2 Answers | Add Yours
The fickle nature of the town and the way that their response to what to us is a tragedy is conveyed by the narrator, who assumes the persona of the average townsperson of Maycombe. Tom's death became hot news for "perhaps two days," which shows the way that it was just passing news and something to gossip about rather than a cause of real tragedy and sadness for Maycomb. Note what the narrator says:
To Maycomb, Tom's death was typical. Typical of a nigger to cut and run. Typical of a nigger's mentality to have no plan, no thought for the future, just run blind first chance he saw...You know how they are. Easy come, easy go. Just shows, that Robinson boy was legally married, they say he kept himself clean, went ot church and all that, but when it comes down to the line the veneer's mighty thin. Nigger always comes out in 'em.
This is an excellent example of how the white residents of Maycomb use the facts to support their stereotypes and prejudices. It doesn't matter to them that Tom Robinson lived an overtly respectable life. They are just waiting to find any evidence that will show the "Nigger" in him that he is covering up with an outward "veneer" of respectability. Prejudice and discrimination are important themes that run throughout this book, and we can see them rear their ugly head once again like a many-headed hydra in how Maycomb as a whole responded to this news.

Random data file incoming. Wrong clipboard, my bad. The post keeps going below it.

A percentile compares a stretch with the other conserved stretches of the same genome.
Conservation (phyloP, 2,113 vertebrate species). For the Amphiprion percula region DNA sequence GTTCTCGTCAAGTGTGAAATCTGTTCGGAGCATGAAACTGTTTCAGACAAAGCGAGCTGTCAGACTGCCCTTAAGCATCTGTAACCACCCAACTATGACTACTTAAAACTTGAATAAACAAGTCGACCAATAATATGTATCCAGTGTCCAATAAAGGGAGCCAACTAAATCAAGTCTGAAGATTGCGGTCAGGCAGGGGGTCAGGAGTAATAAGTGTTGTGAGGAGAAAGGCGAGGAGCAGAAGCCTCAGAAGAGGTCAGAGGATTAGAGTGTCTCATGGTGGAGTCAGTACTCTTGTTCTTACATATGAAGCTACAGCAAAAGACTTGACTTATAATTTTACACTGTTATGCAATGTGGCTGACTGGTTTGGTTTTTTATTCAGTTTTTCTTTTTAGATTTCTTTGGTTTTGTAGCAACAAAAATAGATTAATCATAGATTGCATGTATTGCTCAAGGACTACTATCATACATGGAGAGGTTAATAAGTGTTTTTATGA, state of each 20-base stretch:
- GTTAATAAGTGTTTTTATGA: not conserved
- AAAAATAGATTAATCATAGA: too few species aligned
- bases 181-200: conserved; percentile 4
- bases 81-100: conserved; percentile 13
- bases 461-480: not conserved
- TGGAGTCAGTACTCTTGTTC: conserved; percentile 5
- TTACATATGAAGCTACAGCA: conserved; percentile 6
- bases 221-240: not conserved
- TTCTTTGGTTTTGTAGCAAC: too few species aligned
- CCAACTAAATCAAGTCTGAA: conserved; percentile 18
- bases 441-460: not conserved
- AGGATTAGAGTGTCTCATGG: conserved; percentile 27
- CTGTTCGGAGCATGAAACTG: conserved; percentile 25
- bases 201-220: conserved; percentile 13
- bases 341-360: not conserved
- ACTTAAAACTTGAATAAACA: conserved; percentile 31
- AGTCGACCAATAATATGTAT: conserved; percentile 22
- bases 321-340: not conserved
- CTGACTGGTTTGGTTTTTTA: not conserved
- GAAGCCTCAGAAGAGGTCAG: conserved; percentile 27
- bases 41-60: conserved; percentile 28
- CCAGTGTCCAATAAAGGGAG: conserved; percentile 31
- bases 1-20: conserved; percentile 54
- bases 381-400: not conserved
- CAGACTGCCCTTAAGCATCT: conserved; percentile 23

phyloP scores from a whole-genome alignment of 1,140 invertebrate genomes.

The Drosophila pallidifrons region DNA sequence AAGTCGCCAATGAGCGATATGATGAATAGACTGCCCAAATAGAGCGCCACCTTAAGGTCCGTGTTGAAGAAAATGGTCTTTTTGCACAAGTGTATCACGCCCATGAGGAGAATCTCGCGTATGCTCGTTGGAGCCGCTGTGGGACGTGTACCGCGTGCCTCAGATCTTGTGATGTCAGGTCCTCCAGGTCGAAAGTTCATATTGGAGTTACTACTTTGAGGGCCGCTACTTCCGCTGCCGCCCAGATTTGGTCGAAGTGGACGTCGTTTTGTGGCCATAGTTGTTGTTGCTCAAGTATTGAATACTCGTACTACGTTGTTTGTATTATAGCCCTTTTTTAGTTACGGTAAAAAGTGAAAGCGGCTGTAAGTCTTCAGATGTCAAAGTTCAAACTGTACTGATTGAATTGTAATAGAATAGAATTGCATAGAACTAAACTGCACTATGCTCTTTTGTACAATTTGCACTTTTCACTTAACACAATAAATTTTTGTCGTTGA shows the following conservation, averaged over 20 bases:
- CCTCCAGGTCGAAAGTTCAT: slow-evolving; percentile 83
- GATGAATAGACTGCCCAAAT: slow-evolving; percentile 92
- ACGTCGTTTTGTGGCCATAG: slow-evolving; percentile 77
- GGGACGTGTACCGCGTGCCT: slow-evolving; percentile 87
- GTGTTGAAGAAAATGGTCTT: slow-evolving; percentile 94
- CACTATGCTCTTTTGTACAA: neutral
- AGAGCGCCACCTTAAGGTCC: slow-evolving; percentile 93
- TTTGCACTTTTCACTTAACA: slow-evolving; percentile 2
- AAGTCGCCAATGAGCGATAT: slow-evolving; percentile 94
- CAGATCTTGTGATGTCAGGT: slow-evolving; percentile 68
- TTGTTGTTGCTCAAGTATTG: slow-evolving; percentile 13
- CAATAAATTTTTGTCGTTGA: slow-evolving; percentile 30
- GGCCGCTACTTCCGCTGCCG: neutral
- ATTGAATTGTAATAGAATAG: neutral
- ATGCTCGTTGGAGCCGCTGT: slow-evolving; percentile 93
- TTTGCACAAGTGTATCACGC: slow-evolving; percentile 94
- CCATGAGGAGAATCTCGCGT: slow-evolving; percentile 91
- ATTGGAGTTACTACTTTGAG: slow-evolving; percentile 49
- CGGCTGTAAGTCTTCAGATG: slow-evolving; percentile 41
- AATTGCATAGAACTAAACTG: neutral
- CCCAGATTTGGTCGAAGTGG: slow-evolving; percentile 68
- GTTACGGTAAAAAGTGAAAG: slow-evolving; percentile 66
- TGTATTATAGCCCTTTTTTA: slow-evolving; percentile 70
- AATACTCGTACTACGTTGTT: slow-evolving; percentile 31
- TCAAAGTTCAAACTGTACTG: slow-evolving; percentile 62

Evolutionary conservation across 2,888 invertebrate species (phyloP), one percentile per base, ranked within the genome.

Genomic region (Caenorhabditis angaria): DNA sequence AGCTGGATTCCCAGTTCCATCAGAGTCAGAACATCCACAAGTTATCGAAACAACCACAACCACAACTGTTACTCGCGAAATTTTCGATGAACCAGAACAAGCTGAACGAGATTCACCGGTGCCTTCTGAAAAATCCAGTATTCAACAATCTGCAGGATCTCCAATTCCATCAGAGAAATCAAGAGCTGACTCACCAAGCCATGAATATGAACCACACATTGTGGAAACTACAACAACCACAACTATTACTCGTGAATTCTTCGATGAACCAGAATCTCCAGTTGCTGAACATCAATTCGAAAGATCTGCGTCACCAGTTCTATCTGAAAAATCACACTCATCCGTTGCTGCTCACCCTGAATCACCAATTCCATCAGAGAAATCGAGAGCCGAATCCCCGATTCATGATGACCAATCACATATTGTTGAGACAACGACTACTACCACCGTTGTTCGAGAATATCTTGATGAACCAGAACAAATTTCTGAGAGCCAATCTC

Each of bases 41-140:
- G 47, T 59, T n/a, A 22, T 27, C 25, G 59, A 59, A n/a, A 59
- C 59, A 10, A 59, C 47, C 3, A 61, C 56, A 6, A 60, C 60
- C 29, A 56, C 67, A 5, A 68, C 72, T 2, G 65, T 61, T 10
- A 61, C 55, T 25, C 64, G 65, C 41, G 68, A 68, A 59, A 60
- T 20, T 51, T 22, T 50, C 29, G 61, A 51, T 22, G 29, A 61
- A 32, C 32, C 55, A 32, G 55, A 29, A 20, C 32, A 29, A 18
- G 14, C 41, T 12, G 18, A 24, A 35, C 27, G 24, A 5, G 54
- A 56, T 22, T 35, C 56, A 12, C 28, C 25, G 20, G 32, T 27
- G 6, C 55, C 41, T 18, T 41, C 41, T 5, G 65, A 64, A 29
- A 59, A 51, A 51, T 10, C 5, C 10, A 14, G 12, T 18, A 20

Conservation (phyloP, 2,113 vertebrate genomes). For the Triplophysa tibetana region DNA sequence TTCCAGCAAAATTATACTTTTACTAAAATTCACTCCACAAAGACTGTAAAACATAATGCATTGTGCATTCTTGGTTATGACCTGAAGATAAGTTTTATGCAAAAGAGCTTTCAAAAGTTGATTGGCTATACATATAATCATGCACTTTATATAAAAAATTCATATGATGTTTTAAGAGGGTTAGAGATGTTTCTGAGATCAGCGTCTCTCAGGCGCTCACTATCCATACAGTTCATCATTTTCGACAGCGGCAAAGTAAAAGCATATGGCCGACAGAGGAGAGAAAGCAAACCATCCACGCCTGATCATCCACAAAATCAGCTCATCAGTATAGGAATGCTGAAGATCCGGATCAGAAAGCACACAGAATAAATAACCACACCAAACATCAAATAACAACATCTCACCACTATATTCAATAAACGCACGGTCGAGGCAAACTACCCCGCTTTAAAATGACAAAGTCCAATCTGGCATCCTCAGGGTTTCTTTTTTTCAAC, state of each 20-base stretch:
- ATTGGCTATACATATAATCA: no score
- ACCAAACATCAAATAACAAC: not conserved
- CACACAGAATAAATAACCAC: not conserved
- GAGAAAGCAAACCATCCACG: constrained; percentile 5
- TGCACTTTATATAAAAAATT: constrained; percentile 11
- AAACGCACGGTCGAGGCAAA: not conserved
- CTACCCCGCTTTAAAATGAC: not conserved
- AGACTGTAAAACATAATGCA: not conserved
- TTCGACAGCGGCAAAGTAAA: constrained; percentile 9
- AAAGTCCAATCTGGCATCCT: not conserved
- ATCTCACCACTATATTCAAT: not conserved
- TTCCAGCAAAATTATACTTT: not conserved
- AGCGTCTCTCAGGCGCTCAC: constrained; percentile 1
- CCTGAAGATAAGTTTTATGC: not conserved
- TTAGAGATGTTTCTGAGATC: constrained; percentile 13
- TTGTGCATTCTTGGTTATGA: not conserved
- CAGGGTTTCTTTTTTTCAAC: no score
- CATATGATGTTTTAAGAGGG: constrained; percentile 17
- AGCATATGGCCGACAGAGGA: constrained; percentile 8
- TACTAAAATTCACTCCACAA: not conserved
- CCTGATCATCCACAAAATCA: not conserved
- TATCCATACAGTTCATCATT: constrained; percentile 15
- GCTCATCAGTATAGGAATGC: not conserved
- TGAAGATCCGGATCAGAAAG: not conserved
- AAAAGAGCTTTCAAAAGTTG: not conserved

I am sure you want some quotations to go with this answer! I will give you several. In short, most of the town has no love for Tom Robinson.
Here is the most significant from chapter 25:
“Maycomb was interested by the news of Tom’s death for perhaps two days; two days was enough for the information to spread through the county. “Did you hearabout?… No? Well, they say he was runnin‘ fit to beat lightnin’…” To Maycomb,Tom’s death was typical. Typical of a nigger to cut and run. Typical of a nigger’s mentality to have no plan, no thought for the future, just run blind first chance he saw."
Not everyone in town necessarily felt that way, but for enough of them it was the same.
Atticus sums up most of the town’s opinion when he discusses Atticus’s death with Aunt Alexandra in chapter 24, when we first learn of it. Aunt Alexandra is shaken, and says it’s the last straw. She is very distressed by Tom’s death. Atticus tells her:
“What was one Negro, more or less, among two hundred of ‘em? He wasn’t Tom to them, he was an escaping prisoner.”
Miss Maudie says,
“The handful of people in this town who say that fair play is not marked White Only; the handful of people who say a fair trial is for everybody, not just us; thehandful of people with enough humility to think, when they look at a Negro, therebut for the Lord’s kindness am l.”
To me, the key point for Tom Robinson’s death is the following quotation from the end of chapter 25:
“Atticus had used every tool available to free men to save Tom Robinson, but in the secret courts of men’s hearts Atticus had no case. Tom was a dead man theminute Mayella Ewell opened her mouth and screamed.”
Some people do feel that Tom's death is a tragedy. As Heck Tate says in Chapter 30:
“There’s a black boy dead for no reason, and the man responsible for is dead. Let the dead bury the dead this time, Mr. Finch.”
We’ve answered 323,696 questions. We can answer yours, too.Ask a question